- Road end to Kea Basin, 3-4hr; Kea Basin to summit via Esquilant Bivouac Hut, 8hr; Summit to Kea Basin, 2hr
- Earnslaw Hut, four bunks; Esquilant Bivouac Hut, six bunks. There are also two rock bivouacs in Kea Basin
- From Glenorchy take the Glenorchy Paradise Road to Rees Valley Rd. It is possible to 4WD all the way up Rees Valley Rd to the to the base of the climb if the river conditions permit, otherwise follow the walking tracks.
Mount Earnslaw East Peak, Mt Aspiring National Park
After Mount Aspiring, Mount Earnslaw’s East Peak (2830m) is the second highest summit in Mt Aspiring National Park.
The Maori name for Earnslaw is Pikirakatahi. Though the origins of the name are lost it’s thought that during the mountain’s creation a wedge of pounamu was inserted into it and Pikirakatahi is seen as a guardian of nearby supplies of pounamu.
The base of the climb starts in beech forest at 700m and just beyond the tree line at 1000m lie two rock bivvies at the base of Kea Basin. The larger of the two exudes character, with its old makeshift hearth, sooty walls and straw covered floor.
Beyond the bivvies is a band of tussock hills that eventually gives way to scree. The scree then gives way to bands of rock, waterfalls and snow fields. Above that is the bare ice of the glacier leading to Wright Col (2264m).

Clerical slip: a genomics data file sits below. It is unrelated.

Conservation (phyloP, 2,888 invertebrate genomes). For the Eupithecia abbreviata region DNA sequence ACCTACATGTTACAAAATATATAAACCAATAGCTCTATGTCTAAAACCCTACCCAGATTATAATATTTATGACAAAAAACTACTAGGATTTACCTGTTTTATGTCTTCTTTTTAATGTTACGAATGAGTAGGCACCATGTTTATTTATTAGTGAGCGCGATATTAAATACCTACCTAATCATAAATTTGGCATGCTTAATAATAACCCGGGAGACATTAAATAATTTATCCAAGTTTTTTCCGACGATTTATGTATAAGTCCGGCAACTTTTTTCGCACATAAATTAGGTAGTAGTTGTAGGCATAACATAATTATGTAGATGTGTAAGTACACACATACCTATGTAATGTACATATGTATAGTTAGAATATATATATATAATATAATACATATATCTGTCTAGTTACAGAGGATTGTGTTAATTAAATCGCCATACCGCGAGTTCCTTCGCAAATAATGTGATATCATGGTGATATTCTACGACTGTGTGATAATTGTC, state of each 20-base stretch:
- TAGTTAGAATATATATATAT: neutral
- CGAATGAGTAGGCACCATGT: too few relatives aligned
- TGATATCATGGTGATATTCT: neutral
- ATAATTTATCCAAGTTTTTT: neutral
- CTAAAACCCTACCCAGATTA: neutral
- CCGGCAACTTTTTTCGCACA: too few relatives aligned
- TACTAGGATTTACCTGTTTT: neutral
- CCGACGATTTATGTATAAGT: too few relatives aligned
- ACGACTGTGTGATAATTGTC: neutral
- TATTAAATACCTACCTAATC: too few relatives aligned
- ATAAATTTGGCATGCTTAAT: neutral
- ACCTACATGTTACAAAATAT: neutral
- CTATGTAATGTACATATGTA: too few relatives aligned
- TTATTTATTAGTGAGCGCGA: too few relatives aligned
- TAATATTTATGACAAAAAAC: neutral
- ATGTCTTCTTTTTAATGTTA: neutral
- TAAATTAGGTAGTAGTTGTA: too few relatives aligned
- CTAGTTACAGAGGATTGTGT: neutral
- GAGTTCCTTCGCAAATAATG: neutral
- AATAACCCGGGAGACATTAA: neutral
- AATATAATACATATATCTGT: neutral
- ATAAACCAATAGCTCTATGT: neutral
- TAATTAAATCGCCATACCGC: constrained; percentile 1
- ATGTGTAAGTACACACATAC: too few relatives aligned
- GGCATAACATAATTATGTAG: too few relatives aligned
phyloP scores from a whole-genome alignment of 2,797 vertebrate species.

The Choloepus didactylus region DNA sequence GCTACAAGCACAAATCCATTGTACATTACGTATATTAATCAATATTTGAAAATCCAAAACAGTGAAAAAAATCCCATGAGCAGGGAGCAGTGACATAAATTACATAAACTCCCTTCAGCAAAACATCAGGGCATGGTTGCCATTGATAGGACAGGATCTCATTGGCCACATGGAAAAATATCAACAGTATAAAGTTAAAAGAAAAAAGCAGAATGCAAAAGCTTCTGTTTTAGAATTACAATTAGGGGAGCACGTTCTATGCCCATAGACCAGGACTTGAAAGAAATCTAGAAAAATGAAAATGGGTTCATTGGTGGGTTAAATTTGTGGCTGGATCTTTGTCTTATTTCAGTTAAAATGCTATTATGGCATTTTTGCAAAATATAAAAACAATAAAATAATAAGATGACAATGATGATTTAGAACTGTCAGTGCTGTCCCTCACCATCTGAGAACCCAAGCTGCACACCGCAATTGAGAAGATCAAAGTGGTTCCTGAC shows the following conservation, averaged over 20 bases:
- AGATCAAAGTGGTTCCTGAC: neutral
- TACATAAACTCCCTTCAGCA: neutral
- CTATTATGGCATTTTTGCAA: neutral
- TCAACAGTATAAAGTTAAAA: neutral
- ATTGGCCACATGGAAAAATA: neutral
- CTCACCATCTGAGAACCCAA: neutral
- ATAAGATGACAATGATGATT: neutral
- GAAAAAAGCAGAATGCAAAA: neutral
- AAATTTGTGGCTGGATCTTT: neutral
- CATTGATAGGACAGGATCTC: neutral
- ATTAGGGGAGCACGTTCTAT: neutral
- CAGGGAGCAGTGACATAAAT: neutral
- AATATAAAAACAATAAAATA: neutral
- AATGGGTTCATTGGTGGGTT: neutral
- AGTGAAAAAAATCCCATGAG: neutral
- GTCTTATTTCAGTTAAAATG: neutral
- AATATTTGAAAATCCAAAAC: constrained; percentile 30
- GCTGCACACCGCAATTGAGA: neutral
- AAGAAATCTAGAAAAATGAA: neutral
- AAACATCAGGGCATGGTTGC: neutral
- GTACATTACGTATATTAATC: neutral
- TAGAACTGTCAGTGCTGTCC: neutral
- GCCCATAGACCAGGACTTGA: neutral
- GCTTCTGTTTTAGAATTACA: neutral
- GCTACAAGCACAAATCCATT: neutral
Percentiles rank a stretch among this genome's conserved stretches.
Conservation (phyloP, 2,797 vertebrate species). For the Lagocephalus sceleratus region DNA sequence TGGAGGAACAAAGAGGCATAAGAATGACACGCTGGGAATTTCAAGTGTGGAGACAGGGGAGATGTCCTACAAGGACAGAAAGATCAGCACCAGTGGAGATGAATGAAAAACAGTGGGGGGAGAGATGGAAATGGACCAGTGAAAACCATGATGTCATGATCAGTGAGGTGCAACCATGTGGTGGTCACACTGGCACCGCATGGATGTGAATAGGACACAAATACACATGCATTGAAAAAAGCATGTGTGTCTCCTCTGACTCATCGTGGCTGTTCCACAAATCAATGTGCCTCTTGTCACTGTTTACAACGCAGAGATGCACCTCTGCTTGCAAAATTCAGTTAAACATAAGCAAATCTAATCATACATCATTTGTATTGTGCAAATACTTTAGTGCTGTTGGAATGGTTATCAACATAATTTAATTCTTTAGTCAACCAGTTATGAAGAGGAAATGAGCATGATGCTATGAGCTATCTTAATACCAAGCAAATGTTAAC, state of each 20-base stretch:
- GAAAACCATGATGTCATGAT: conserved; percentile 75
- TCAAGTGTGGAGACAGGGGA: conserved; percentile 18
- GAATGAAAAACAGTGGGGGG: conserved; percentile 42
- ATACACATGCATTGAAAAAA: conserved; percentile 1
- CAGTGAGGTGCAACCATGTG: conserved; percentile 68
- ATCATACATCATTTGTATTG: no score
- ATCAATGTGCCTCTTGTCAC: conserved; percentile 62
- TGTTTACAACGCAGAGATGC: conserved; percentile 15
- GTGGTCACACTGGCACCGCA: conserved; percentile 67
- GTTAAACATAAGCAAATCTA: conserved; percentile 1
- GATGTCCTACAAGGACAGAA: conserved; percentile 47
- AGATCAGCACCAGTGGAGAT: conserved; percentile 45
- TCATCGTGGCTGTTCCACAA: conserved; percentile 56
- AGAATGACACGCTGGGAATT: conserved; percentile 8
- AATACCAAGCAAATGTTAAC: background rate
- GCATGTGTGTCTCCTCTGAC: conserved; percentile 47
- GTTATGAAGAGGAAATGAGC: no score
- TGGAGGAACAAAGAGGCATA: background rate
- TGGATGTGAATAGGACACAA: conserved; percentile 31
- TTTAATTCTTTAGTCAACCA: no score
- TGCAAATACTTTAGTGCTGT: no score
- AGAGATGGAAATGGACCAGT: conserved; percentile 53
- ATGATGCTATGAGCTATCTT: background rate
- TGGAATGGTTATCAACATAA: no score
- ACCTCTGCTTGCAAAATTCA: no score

It’s not just the variety of terrain beneath our feet that made the approach so memorable. As we climbed, the views back down the Rees and of the mountains beyond became ever more expansive and impressive.
We reached Esquilant Bivouac Hut (2150m) in mid afternoon, leaving plenty of time to ponder the following day’s route up Earnslaw, which towered directly above us; and to just soak up the ambiance of this lovely location.
At dawn next morning we began our climb. Until the rays of the sun reached us it was cold, but settled. Like many routes on mountains, once actually on them, they don’t feel as steep as they looked beforehand. The main challenge on Earnslaw East in summer is route finding. The mountain is a huge pile of crumbling rock with many cliffs and gullies. The rock cairns marking the best route up blend into all the other rock around, so it’s important to resist charging ahead and to take your time identifying the cairns as you go.
Two hours of this rewarded us with the summit from where a wonderful panorama encompassing peaks, ridges, glaciers, rivers and valleys opens up in every direction and for as far as the eye can see.
Directly along a frighteningly sheer and jagged ridge is the west peak. From the east summit it’s plain to see why the traverse between the two is still regarded as one of New Zealand’s classic climbs.